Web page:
Credit: Photos by Alana Harrison LEFT: As you’re choreographing your routine, pay attention to your music’s exciting and less powerful points. Consider incorporating a rundown during one of the more dynamic parts of your song. This is always a huge crowd pleaser—even more so if you do it without reins. RIGHT: A left and right lead change are among the required maneuvers in freestyle, but you don’t have to do them in the middle of the arena. Get creative and change your pattern up by changing leads on a diagonal.

Circles: As long as you can nail the required elements, there are several maneuvers you can incorporate to gain bonus points. For example, I always perform a few circles in my routines: large, fast circles and small, slow ones. The change from one to the other can be impressive. (Note: Almost every horse circles better in one direction than the other, so I suggest you only perform your horse’s best set of circles. Since this isn’t a required maneuver, show your horse off to the best of his ability.)

Rollbacks: In freestyle, rollbacks aren’t required, so there’s no reason to do one if your horse isn’t good at them. But if he is, that’s something to show off.

Two-tracking: If your horse yields well to leg pressure and can produce fluid lateral motion, consider incorporating the two-track into your routine. This maneuver can be very effective and crowd-pleasing, especially to certain types of music. If your horse doesn’t two-track well in one direction, only choreograph it to his “good” side.

Backing up: A well-executed back-up is always a good maneuver to incorporate when seeking bonus points. After a stop, or at the end of your routine, a straight, cadenced back-up is impressive.

Hands-Free Riding

Credit: Photos by Alana Harrison LEFT: To ride without reins, you must use a single rein, so you can place it over the saddle horn. MIDDLE: Here’s how to correctly place a single rein over the horn. The length of the rein should be appropriate to the length of your horse’s neck, so it just fits over the horn. If it’s too short, it will pull on your horse’s mouth. RIGHT: If your rein is too long, it can easily slip over the horn, up your horse’s neck—or worse, over his head.

Many freestyle riders add a little “awe” to their routines by dropping their reins during maneuvers. Riding without reins takes an advanced degree of skill and isn’t something you should attempt for the first time in a show arena surrounded by loud, cheering fans. But if you’ve practiced and are confident in your horse’s responsiveness, doing part of your routine hands-free can net you bonus points. Here are some key tips.

To ride hands-free, you must use a single rein instead of split reins, so you can place it over your saddle horn to prevent it from sliding up your horse’s neck—or worse—falling over his head. The length of your rein should be appropriate to the length of your horse’s neck, so it just fits over the saddle horn. If it’s too short, it’ll pull on your horse’s mouth. If it’s too long, it could slip off the horn. (Note: It’s acceptable to use a snaffle or a shank bit with a single rein.)

Before you go hands-free in your spins, be sure you’ve established a correct maneuver. Set your horse up straight and square, and be slow to start to allow your horse to “feel” that turnaround—then allow him to achieve his maximum speed.

Once your horse is into the spin sequence, gently place your rein over the horn and continue. Stay in the center of your horse, and slightly twist with his body. When you twist, don’t contort your body away from your horse’s movement. Simply turn with his body to a slight degree, so you’re moving together. Don’t lean to the inside or outside. If you lean either direction, it’s going to affect the quality of your horse’s spins, because your horse will become unbalanced due to your uneven weight distribution.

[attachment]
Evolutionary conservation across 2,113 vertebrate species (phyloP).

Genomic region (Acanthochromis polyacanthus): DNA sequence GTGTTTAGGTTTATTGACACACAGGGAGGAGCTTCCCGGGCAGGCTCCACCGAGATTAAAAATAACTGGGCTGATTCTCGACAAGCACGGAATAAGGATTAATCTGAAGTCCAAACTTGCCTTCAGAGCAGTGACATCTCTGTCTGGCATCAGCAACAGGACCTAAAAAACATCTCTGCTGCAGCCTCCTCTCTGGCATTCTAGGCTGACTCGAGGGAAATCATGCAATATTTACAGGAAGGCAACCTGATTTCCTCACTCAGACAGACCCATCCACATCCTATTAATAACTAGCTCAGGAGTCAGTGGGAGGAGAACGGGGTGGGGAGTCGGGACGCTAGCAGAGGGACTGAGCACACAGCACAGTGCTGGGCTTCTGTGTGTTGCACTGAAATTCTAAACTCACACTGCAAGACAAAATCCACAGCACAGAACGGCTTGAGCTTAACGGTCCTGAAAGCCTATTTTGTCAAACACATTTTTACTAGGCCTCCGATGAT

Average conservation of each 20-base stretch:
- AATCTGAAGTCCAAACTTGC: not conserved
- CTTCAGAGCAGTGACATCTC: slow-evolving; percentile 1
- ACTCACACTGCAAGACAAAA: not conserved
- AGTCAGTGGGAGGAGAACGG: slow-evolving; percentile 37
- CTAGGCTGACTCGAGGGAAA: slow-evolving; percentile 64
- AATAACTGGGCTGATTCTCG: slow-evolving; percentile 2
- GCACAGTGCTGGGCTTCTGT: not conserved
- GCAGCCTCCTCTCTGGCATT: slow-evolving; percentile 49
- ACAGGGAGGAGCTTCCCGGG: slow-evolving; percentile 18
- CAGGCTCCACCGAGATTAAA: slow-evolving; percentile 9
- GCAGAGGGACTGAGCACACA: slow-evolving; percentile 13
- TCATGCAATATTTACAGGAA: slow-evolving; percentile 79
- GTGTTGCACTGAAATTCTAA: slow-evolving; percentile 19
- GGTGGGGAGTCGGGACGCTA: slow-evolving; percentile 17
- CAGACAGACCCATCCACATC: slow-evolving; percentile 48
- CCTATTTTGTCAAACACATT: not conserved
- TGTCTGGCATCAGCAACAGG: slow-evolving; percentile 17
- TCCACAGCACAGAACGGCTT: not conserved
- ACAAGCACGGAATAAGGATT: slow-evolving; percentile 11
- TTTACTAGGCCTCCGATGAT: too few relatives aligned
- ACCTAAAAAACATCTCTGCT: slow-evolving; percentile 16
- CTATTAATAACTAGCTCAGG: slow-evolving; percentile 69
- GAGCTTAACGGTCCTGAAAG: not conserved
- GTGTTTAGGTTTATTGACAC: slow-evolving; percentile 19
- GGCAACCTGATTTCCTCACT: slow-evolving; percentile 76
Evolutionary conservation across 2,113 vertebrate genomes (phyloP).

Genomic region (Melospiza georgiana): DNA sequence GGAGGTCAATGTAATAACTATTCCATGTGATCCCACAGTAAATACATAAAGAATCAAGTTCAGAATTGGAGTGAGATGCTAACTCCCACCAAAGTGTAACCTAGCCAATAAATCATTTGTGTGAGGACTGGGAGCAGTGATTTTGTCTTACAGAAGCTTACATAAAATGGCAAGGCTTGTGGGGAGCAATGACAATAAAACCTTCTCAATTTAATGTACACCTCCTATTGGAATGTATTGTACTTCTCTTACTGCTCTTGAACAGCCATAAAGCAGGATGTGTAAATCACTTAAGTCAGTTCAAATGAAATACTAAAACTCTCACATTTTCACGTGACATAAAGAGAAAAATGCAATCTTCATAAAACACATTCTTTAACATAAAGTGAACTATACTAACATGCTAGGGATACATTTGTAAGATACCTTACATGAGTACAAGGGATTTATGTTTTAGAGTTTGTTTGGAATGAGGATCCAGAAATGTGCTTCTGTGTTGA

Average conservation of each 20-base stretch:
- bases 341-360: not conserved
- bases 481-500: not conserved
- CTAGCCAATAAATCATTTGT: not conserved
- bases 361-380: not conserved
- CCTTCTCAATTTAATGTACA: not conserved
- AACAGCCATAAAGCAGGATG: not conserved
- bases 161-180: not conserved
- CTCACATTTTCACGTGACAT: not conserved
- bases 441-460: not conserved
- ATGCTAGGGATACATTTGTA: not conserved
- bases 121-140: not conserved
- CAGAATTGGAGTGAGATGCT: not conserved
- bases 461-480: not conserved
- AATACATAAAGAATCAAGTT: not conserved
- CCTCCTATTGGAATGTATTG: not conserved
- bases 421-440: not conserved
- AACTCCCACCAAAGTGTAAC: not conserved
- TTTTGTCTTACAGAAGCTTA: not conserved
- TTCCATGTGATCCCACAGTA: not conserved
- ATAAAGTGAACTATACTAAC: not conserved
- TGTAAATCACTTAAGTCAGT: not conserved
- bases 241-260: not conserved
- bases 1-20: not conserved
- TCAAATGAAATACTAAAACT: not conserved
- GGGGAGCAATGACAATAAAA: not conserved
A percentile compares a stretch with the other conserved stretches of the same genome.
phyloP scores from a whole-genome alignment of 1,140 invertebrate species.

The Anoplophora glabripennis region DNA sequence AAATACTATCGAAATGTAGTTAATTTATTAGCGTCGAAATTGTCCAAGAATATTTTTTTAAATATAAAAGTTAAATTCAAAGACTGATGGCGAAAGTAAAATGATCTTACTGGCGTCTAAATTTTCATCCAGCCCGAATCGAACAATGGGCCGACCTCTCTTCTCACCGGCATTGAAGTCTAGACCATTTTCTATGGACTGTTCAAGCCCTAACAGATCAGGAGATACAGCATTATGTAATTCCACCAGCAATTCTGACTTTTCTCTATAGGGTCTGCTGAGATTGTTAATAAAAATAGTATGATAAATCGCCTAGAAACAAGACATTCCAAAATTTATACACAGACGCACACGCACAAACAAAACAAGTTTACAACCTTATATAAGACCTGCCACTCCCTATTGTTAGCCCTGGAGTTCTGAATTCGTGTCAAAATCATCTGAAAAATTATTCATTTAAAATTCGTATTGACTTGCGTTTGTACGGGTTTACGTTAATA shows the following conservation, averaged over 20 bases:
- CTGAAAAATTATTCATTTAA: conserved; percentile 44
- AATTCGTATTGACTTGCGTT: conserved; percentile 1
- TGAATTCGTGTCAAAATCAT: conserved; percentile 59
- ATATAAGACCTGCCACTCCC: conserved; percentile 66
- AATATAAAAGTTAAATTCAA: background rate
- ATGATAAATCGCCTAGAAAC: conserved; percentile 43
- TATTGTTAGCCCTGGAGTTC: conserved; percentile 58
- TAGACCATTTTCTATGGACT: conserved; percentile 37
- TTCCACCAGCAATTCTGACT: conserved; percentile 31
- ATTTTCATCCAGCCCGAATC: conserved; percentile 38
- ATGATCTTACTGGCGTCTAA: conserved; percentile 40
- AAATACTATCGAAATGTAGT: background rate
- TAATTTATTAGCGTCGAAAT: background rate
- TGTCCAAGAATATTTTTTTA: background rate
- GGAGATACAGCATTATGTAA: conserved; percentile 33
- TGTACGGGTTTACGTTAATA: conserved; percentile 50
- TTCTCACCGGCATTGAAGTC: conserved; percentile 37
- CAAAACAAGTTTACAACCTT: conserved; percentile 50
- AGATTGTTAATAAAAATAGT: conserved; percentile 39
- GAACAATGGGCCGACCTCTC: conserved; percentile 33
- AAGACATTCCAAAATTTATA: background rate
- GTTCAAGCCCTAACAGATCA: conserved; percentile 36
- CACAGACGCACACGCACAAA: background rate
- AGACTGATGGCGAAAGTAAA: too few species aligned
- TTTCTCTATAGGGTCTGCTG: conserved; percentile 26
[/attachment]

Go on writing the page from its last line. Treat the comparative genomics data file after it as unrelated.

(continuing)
Once you’ve dropped your rein, raise your hands straight up or out to your sides—like an airplane. Or, get creative by making a fun motion with your hands, such as firing imaginary guns or waving. The key is to make it look natural and fun. But make sure your hand or arm movement doesn’t affect your upper body motion to the point it detracts from the quality of your turn.

Keep in mind that it’s challenging to maintain precise circles without reins. Practice your circles at home by loosening up your reins, so you have little or no contact, and make sure your hand is directly in the middle of your horse’s neck. It shouldn’t drift to the right or left. With your hand right in the center of your horse’s neck, neither of your reins is giving him direction. If your horse begins to lean in or out, correct him with your reins, then put your hand back in the center of his neck.

When circling without reins, maintain close contact with your legs, so if, for example, your horse starts to drift to the inside, you can easily squeeze with your inside leg to push him back out. If your horse starts to drift to the outside, simply apply pressure with your outside leg to push him back in. Furthermore, always look where you’re going—about a quarter of a circle ahead of you, and aim to come back to the same place in which you began your circle.

To transition to smaller, slow circles without reins, sit down deep in your saddle, take your inside leg off your horse, and push your weight down. Your horse will learn to react to your body cues, rather than your hand.

To do a hands-free stop, gradually build your speed while making sure your horse is balanced. As you cue him to stop, pay careful attention to your body position and motion. Sit deep in your saddle and move your legs away from your horse’s sides.

As you stop, subtly place your rein around the horn and raise your hands. Be attentive to your seat position; many riders will sit down nice and deep, but when they stop and raise their hands, they lift their bodies up out of the saddle. If you raise your body, your horse will likely follow your motion and come out of his stop.

If your horse doesn’t do a nice rollback after your stop, simply don’t do one. Instead, settle yourself and your horse, walk forward a few steps, and pick up your lope in the other direction—then run down the other diagonal for a nice stop.

If your horse is extremely responsive to your leg cues, consider backing up without reins to really make the audience go wild. When backing without reins, remember to sit straight, in the middle of your saddle, and apply equal pressure with your legs to keep your horse’s body straight and square.

Final Note

While I encourage you to gain points by incorporating the “extra-credit” maneuvers I discussed above, don’t get too risky. By this, I mean don’t try a maneuver you’re not 100-percent confident that you and your horse can perform well—and safely.

Focus on incorporating as much creativity as you can, and above all, have fun!

Pete Kyle, Whitesboro, Texas, specializes in training horses for standard reining competition, as well as freestyle, and has coached numerous youth and amateur riders to world championship titles. He’s won world championships in six associations and was a top-10 money earner for the NRHA in 2012. Besides winning the NRHA open world championship in 2001 aboard Dun It The Hard Way, he’s also a five-time USEF gold medal winner in freestyle competition.